Went back to the allotment with the water butt that R’s Mum doesn’t need and then to Wickes’ to get some guttering, so that we can catch the rainwater coming off the shed which will help us with the watering in the summer. Only then did we notice that the felt roofing on the shed was wearing away! Doh!
Will have to go back and get some stuff to fix that – we’ll fix the roof and I’ll paint the shed with preserver first (I love doing that but missed it last year) and then do the guttering.
More work when really I need to be digging and weeding …… but it will be good when it’s finished.
Saw R’s sister and her two little girls who were visiting his Mum; the youngest is just starting to take her first tottering steps now.
Anyway, back to our story. We came home on the Friday, and the next day all had a trip out with the archaeology group to some nearby houses in the dockyard on a pre-arranged trip. We had a guided tour of the whole site, seeing the houses where the officers used to live hundreds of years ago. It was fascinating!
Apparently one of the householders had very kindly given us permission to look around inside their house and garden, and we approached with interest. Until, that is, we saw that in the garden they had a linepost that was full of washing. And that washing was comprised of child and baby clothes. My heart sank. We followed our leader into the house, past the garden swing and plastic outdoor toys, into the house past two pushchairs and a pile of tiny wellington boots, down the hallway stepping over the plastic indoor toys while the father apologised, keeping two of his children behind him out of the way, and into the kitchen where mum was feeding the baby.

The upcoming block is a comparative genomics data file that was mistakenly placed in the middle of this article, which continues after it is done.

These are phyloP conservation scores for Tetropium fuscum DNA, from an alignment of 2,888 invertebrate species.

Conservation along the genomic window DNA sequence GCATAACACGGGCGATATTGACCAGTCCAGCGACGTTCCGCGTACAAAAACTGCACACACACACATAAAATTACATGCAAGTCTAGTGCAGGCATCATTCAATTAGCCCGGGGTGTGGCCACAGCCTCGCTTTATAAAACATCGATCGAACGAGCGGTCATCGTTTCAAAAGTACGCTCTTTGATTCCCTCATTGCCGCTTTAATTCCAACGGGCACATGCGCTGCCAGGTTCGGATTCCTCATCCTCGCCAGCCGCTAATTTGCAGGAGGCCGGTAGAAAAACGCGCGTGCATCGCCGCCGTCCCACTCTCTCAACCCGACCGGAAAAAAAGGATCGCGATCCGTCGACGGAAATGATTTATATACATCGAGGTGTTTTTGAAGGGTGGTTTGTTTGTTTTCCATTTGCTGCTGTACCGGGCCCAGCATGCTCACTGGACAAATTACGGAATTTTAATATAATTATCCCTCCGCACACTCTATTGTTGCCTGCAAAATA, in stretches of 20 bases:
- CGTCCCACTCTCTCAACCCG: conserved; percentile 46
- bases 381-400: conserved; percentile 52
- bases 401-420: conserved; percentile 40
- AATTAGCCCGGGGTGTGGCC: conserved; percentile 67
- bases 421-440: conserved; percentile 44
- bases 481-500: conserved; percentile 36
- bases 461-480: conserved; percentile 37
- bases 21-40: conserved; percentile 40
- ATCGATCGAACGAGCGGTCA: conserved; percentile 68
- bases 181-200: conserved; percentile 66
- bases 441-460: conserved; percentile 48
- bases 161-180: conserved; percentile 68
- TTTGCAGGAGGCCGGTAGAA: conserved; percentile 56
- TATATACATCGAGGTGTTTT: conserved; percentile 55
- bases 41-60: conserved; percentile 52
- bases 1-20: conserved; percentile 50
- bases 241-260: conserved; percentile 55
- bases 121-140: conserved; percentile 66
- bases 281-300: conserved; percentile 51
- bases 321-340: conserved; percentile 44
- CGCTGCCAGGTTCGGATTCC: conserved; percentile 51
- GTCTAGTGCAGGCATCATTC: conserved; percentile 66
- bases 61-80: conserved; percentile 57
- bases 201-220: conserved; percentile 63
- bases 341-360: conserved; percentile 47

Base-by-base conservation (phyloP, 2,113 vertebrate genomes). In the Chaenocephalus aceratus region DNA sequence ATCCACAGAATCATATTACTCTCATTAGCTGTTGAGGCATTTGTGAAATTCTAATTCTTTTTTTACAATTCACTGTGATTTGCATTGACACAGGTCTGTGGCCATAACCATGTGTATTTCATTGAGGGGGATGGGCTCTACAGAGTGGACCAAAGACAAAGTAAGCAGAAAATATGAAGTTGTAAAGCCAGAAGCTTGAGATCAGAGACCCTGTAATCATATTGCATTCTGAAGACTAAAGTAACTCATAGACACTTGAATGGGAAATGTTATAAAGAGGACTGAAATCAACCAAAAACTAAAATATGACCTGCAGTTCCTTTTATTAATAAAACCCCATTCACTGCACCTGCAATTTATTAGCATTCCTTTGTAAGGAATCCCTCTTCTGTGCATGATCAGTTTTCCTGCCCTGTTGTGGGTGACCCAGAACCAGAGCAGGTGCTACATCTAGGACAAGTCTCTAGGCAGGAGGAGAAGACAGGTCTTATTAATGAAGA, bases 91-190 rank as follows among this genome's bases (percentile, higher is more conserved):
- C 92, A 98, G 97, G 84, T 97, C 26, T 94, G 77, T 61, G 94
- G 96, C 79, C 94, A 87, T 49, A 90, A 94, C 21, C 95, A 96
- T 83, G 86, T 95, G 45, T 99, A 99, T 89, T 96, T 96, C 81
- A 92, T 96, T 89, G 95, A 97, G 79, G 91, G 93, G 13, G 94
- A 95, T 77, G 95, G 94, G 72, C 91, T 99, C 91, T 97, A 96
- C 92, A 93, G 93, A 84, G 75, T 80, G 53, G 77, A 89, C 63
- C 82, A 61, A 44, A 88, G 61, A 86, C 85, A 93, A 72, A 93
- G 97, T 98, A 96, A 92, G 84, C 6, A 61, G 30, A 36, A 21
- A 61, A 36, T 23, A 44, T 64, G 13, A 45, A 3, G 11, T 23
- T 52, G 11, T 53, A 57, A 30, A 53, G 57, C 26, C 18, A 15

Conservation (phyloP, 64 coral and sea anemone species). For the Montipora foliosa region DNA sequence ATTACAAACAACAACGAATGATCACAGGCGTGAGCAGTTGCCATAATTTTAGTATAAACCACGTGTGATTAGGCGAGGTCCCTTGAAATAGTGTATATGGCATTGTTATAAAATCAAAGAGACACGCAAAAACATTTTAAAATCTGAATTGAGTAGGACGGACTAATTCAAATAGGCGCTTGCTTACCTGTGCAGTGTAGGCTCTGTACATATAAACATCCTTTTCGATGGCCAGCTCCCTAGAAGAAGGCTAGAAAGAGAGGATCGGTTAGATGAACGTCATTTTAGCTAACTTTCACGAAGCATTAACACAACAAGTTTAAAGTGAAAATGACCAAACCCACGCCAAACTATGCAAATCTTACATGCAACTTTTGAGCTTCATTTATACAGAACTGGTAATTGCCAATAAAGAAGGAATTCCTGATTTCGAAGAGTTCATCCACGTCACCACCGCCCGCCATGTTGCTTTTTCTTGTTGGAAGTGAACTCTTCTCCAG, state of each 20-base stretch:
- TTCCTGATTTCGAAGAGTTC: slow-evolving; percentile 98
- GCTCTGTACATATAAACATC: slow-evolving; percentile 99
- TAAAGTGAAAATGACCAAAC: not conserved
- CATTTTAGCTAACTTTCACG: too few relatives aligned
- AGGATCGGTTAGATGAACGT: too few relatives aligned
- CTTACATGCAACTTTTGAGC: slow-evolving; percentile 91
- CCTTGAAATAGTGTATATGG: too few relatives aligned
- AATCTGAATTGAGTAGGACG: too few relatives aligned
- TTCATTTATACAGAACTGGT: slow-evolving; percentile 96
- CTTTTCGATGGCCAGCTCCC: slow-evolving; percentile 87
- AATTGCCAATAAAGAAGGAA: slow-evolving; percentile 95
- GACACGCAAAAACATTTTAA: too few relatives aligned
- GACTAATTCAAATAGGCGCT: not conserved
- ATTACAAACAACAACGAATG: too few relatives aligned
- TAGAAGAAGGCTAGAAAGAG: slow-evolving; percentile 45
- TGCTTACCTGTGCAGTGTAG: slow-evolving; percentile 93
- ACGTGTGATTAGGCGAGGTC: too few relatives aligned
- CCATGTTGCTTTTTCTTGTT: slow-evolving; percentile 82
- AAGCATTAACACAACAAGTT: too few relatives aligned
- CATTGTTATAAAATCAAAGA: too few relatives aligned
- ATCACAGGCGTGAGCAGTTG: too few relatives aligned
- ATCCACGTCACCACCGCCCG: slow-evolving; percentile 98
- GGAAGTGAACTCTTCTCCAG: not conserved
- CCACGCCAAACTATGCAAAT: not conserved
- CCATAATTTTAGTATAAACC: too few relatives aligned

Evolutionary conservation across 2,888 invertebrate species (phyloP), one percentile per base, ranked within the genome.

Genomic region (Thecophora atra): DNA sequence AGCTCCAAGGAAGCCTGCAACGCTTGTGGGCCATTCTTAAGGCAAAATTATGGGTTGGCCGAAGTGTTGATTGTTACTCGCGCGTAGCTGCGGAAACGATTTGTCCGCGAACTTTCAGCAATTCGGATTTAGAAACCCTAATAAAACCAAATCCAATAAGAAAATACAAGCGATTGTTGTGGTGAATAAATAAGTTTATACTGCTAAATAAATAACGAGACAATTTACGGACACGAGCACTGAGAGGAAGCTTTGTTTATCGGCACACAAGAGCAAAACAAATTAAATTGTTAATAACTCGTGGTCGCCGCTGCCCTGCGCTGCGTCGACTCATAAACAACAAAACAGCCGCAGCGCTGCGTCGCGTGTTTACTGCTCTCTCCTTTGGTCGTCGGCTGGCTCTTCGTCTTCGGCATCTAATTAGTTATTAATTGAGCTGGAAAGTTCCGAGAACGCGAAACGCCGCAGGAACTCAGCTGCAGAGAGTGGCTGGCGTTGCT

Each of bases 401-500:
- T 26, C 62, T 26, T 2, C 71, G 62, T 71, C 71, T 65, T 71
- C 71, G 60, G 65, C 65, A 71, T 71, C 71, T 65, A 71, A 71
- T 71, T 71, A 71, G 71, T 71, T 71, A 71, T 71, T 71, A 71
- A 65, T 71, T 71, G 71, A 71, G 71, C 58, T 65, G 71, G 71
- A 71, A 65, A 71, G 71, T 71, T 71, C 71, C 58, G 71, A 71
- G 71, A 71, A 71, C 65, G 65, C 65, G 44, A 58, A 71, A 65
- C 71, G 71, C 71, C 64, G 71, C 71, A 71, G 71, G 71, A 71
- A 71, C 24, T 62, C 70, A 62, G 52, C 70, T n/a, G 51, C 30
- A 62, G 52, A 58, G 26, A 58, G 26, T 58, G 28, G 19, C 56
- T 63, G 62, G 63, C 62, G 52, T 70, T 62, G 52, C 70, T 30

I’m afraid that I didn’t take in much of what was being said, or remember what we saw of the architectural detail, because I had gone into Nightmare Shutdown Mode, and was just existing until the time came when I could escape back outside. I think that I have come a long way since then, looking back; I was really terrible in those days. All chatty politeness on the surface but a mangled heap of pain inside.